Как самому сделать атомную бомбу (на английском языке) - Страница 2

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On August 9th 1945, Nagasaki fell to the same treatment as Hiroshima. Only this time, a Plutonium bomb nicknamed "Fat Man" was dropped on the city. Even though the "Fat Man" missed by over a mile and a half, it still leveled nearly half the city. Nagasaki's population dropped in one split-second from 422,000 to 383,000. 39,000 were killed, over 25,000 were injured. That blast was less than 10 kilotons as well. Estimates from physicists who have studied each atomic explosion state that the bombs that were used had utilized only 1/10th of 1 percent of their respective explosive capabilities.

While the mere explosion from an atomic bomb is deadly enough, its destructive ability doesn't stop there. Atomic fallout creates another hazard as well. The rain that follows any atomic detonation is laden with radioactive particles. Many survivors of the Hiroshima and Nagasaki blasts succumbed to radiation poisoning due to this occurance.

The atomic detonation also has the hidden lethal surprise of affecting the future generations of those who live through it. Leukemia is among the greatest of afflictions that are passed on to the offspring of survivors.

While the main purpose behind the atomic bomb is obvious, there are many by-products that have been brought into consideration in the use of all weapons atomic. With one small atomic bomb, a massive area's communications, travel and machinery will grind to a dead halt due to the EMP (ElectroMagnetic Pulse) that is radiated from a high-altitude atomic detonation. These high-level detonations are hardly lethal, yet they deliver a serious enough EMP to scramble any and all things electronic ranging from copper wires all the way up to a computer's CPU within a 50 mile radius.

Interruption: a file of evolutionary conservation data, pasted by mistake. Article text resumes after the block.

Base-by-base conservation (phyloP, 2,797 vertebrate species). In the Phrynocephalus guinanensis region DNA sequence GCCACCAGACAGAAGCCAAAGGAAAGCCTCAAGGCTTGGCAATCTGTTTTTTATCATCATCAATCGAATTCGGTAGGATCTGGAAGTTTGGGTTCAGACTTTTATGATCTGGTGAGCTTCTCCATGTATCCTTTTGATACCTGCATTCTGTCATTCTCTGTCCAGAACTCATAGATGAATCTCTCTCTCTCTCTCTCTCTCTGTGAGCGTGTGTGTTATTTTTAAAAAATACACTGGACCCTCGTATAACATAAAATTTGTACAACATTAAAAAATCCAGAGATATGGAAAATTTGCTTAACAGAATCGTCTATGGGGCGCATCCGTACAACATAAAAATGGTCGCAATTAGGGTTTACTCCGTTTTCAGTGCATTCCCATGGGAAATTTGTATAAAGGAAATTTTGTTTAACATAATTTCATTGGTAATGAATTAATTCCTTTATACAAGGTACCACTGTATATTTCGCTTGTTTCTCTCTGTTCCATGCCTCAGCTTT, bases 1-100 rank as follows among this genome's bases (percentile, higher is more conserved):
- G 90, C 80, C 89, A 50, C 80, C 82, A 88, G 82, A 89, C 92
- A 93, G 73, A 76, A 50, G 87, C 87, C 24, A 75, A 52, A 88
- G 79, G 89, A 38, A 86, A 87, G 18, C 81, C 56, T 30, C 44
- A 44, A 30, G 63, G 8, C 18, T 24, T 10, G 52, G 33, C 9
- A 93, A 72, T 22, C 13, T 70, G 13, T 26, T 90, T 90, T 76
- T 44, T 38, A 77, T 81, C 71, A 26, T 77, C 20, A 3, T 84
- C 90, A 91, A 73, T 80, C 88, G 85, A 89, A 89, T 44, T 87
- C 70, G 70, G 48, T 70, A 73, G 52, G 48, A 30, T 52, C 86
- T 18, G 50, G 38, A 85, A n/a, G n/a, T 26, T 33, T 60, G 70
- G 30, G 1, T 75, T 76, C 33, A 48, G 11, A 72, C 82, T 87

At one time, during the early days of The Atomic Age, it was a popular notion that one day atomic bombs would one day be used in mining operations and perhaps aid in the construction of another Panama Canal. Needless to say, it never came about. Instead, the military applications of atomic destruction increased. Atomic tests off of the Bikini Atoll and several other sites were common up until the Nuclear Test Ban Treaty was introduced. Photos of nuclear test sites here in the United States can be obtained through the Freedom of Information Act.


- Breakdown of the Atomic Bomb's Blast Zones



. .

. . .

. .

[5] [4] [5]


. . . .

. . . .

. [3] _ [3] .

. . [2] . .

. _._ .

. .~ ~. .